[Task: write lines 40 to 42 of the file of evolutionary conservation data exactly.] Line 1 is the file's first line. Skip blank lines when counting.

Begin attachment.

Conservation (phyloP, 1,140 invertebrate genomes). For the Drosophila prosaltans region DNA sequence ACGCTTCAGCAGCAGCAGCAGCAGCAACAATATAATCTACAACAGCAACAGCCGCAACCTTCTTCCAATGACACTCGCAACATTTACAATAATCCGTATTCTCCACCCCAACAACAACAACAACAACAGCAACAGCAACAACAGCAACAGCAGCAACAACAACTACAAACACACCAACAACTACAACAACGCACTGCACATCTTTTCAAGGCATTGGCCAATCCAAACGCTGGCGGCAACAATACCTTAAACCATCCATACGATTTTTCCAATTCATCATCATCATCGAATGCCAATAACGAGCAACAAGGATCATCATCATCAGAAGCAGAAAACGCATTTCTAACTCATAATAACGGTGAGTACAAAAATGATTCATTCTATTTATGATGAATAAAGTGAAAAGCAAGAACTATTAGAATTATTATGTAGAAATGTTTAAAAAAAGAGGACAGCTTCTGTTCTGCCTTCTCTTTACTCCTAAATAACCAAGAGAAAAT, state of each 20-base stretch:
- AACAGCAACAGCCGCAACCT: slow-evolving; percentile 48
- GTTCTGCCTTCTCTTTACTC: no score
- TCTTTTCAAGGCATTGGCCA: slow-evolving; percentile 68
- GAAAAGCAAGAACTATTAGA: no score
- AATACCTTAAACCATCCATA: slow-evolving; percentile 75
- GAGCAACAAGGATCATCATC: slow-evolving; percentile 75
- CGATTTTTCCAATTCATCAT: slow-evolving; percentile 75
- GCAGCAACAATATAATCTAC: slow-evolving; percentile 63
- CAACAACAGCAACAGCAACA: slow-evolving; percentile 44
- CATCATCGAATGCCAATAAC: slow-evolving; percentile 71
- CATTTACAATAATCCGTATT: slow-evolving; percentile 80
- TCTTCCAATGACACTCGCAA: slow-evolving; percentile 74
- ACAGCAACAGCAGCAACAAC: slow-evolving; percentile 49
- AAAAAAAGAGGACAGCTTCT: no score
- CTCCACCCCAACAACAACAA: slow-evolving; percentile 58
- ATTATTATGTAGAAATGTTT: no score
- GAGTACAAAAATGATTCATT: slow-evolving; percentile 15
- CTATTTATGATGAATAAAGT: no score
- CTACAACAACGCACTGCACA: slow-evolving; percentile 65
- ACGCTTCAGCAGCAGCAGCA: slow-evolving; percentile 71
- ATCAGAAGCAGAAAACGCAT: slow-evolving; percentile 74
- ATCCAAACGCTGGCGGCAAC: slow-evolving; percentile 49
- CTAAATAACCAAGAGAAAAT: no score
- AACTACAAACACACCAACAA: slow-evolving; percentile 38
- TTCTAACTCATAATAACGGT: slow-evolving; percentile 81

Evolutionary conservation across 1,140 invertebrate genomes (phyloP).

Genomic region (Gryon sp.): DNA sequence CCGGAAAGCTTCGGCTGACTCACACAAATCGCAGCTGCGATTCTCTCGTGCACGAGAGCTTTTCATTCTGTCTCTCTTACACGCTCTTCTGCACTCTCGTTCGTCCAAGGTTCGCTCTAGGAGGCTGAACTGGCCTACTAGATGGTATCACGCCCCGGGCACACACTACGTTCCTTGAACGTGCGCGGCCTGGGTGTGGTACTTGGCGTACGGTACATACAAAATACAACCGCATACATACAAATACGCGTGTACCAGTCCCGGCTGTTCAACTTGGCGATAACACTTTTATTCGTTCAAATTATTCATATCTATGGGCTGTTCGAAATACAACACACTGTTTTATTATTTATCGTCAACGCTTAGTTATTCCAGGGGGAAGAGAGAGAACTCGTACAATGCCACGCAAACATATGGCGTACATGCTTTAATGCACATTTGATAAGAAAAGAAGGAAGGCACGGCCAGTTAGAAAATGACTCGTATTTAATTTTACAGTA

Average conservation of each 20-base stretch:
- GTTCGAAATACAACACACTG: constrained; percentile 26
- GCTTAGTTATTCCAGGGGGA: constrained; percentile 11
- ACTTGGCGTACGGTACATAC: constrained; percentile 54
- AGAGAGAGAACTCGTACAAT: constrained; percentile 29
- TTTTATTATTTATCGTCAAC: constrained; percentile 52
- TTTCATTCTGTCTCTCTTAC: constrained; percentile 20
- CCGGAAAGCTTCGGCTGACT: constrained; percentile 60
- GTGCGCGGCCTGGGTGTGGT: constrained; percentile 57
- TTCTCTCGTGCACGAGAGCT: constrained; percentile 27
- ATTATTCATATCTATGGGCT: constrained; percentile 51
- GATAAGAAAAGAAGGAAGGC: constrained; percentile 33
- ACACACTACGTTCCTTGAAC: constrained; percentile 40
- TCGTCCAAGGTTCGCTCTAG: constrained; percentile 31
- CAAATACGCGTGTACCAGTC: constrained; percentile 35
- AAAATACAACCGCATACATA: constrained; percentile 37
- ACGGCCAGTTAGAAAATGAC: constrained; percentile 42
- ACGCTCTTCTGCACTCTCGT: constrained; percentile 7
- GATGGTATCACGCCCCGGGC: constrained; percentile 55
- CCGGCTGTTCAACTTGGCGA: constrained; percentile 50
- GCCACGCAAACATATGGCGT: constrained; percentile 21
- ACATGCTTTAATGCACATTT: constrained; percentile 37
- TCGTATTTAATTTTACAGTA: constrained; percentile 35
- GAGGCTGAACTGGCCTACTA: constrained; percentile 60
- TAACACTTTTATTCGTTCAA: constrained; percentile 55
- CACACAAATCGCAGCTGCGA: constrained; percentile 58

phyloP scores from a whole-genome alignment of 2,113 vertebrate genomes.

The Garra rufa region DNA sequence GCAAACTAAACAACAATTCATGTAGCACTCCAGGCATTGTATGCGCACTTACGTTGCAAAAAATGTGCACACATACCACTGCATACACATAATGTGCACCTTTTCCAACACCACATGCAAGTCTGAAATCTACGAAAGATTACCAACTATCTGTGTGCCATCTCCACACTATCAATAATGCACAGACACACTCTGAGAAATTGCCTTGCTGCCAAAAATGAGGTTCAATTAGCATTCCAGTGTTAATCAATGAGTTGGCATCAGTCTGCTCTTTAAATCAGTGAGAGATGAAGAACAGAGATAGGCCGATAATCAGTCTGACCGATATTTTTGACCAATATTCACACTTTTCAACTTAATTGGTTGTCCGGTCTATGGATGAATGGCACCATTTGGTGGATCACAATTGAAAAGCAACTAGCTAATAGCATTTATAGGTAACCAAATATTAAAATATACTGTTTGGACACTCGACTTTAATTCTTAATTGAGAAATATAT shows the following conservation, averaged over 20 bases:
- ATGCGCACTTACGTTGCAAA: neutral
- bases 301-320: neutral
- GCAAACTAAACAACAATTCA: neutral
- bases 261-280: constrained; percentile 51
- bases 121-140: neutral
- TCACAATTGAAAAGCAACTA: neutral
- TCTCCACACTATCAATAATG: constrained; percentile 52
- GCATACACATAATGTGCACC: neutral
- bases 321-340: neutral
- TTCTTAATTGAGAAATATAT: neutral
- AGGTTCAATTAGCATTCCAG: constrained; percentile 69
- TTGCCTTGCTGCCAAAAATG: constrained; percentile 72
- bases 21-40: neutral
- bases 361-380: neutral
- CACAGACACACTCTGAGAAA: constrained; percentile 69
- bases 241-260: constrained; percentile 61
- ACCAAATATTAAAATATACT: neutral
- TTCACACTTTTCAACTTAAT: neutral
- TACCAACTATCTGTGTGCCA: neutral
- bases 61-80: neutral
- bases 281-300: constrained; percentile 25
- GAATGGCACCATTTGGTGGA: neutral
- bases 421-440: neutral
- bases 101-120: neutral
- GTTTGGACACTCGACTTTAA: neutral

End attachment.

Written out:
- GATAAGAAAAGAAGGAAGGC: constrained; percentile 33
- ACACACTACGTTCCTTGAAC: constrained; percentile 40
- TCGTCCAAGGTTCGCTCTAG: constrained; percentile 31